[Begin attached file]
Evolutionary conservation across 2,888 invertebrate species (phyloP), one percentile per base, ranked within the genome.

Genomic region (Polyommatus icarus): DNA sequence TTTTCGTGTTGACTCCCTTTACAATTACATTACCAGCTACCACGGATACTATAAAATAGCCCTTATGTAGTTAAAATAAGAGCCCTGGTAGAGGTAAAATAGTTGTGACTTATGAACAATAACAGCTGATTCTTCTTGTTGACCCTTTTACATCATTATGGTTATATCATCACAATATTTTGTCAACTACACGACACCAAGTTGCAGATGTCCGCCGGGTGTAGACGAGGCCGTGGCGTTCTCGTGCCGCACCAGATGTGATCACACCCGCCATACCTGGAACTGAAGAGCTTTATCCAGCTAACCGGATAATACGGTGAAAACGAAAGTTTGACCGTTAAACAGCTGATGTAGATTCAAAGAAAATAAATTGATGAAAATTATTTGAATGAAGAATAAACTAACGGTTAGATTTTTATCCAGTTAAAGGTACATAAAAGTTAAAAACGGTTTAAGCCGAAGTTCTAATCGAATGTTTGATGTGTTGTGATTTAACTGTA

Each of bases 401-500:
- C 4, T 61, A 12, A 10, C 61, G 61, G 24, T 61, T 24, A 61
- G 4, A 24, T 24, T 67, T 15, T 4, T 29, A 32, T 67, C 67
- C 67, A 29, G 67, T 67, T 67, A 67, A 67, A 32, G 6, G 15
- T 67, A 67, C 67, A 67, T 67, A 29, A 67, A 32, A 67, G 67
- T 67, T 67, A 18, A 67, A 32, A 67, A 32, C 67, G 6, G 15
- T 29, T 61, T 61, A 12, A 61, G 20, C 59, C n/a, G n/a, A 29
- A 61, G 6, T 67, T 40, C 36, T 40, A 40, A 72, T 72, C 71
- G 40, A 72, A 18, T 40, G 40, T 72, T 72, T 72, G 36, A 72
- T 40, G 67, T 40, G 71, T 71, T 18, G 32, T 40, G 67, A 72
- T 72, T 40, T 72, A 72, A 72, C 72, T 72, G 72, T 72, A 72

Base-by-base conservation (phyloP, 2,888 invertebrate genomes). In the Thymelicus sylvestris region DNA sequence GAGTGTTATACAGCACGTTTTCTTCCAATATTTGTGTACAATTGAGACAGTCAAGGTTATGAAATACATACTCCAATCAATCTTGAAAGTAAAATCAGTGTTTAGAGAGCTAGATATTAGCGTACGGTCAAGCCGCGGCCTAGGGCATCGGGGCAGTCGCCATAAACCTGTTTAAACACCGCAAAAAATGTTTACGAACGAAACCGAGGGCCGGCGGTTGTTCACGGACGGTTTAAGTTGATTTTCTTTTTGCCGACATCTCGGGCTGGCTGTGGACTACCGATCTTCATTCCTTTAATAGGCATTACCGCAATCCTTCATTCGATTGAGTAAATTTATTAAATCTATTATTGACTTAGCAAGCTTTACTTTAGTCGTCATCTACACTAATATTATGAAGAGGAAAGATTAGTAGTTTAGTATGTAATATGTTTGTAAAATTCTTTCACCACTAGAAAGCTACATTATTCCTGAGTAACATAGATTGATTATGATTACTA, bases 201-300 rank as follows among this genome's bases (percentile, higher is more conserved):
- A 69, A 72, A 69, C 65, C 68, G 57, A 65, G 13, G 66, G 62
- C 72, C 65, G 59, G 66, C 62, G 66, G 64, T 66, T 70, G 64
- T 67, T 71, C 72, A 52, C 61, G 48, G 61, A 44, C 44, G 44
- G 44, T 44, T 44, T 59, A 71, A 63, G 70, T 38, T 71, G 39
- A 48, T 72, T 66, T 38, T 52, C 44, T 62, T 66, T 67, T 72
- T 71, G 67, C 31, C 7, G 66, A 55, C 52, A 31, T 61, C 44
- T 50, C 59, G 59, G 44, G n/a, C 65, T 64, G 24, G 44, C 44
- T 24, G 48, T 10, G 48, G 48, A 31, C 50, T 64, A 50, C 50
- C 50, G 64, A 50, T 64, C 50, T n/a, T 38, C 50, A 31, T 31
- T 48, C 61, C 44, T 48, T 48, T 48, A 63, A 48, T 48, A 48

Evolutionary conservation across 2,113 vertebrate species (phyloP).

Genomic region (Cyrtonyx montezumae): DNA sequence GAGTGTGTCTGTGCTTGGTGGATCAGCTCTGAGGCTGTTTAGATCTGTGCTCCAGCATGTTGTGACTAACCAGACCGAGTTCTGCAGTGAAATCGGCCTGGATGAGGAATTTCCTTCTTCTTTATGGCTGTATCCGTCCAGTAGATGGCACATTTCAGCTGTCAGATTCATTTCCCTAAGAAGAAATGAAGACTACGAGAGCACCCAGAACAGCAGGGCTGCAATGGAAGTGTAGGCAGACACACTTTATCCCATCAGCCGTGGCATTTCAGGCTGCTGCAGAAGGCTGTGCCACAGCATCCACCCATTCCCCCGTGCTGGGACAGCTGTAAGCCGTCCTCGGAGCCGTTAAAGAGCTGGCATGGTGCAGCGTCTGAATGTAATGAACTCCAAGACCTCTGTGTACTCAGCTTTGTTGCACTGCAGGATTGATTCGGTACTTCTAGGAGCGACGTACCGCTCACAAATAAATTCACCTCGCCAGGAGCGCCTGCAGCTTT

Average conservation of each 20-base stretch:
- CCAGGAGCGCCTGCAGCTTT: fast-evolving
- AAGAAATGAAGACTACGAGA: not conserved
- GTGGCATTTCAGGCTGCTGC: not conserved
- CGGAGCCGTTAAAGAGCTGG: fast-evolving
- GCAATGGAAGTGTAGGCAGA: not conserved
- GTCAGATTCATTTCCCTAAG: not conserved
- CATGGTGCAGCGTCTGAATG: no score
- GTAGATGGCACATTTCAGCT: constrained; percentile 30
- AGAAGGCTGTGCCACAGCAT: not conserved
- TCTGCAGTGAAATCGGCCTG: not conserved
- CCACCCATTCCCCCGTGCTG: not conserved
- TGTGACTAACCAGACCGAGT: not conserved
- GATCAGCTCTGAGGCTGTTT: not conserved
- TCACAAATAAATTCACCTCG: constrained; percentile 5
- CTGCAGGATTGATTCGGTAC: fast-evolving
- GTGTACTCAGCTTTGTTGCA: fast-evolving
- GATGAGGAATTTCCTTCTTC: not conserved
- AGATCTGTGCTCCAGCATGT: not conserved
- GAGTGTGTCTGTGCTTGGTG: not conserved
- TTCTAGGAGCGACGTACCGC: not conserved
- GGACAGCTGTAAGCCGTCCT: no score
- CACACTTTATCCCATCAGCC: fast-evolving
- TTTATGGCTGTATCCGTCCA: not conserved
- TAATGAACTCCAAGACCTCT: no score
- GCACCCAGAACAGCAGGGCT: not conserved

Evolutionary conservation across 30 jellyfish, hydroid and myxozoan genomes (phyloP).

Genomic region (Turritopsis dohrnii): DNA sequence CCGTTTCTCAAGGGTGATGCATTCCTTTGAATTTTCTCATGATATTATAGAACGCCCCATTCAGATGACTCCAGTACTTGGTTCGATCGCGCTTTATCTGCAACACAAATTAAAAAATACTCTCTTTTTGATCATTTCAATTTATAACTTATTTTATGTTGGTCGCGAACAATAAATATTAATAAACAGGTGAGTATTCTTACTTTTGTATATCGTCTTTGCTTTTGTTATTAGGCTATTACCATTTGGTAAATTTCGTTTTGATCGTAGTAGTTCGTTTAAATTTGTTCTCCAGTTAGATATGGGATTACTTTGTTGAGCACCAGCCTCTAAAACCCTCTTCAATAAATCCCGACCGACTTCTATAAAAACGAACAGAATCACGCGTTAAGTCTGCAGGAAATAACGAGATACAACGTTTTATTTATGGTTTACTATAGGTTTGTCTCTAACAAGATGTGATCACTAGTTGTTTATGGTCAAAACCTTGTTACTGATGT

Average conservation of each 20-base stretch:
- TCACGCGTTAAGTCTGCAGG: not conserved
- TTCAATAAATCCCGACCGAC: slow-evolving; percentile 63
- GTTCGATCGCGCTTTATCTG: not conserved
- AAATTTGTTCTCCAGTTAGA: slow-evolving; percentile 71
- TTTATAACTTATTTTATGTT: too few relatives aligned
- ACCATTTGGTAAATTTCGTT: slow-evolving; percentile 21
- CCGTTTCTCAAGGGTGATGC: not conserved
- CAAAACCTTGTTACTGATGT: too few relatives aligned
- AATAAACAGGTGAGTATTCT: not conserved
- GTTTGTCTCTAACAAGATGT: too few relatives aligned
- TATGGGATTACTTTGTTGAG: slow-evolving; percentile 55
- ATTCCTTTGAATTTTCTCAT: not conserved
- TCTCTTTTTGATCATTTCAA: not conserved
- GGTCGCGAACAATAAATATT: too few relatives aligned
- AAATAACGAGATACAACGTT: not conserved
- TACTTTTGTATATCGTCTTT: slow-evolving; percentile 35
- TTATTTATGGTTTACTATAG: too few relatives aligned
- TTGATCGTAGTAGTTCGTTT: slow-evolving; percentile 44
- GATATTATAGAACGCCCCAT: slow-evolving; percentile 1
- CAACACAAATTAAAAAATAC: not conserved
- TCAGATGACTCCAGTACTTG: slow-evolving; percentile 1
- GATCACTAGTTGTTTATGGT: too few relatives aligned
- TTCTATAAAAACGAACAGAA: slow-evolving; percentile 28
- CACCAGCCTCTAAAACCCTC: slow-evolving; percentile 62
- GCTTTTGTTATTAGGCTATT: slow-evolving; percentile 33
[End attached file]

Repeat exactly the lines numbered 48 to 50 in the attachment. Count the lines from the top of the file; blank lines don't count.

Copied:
- GGACAGCTGTAAGCCGTCCT: no score
- CACACTTTATCCCATCAGCC: fast-evolving
- TTTATGGCTGTATCCGTCCA: not conserved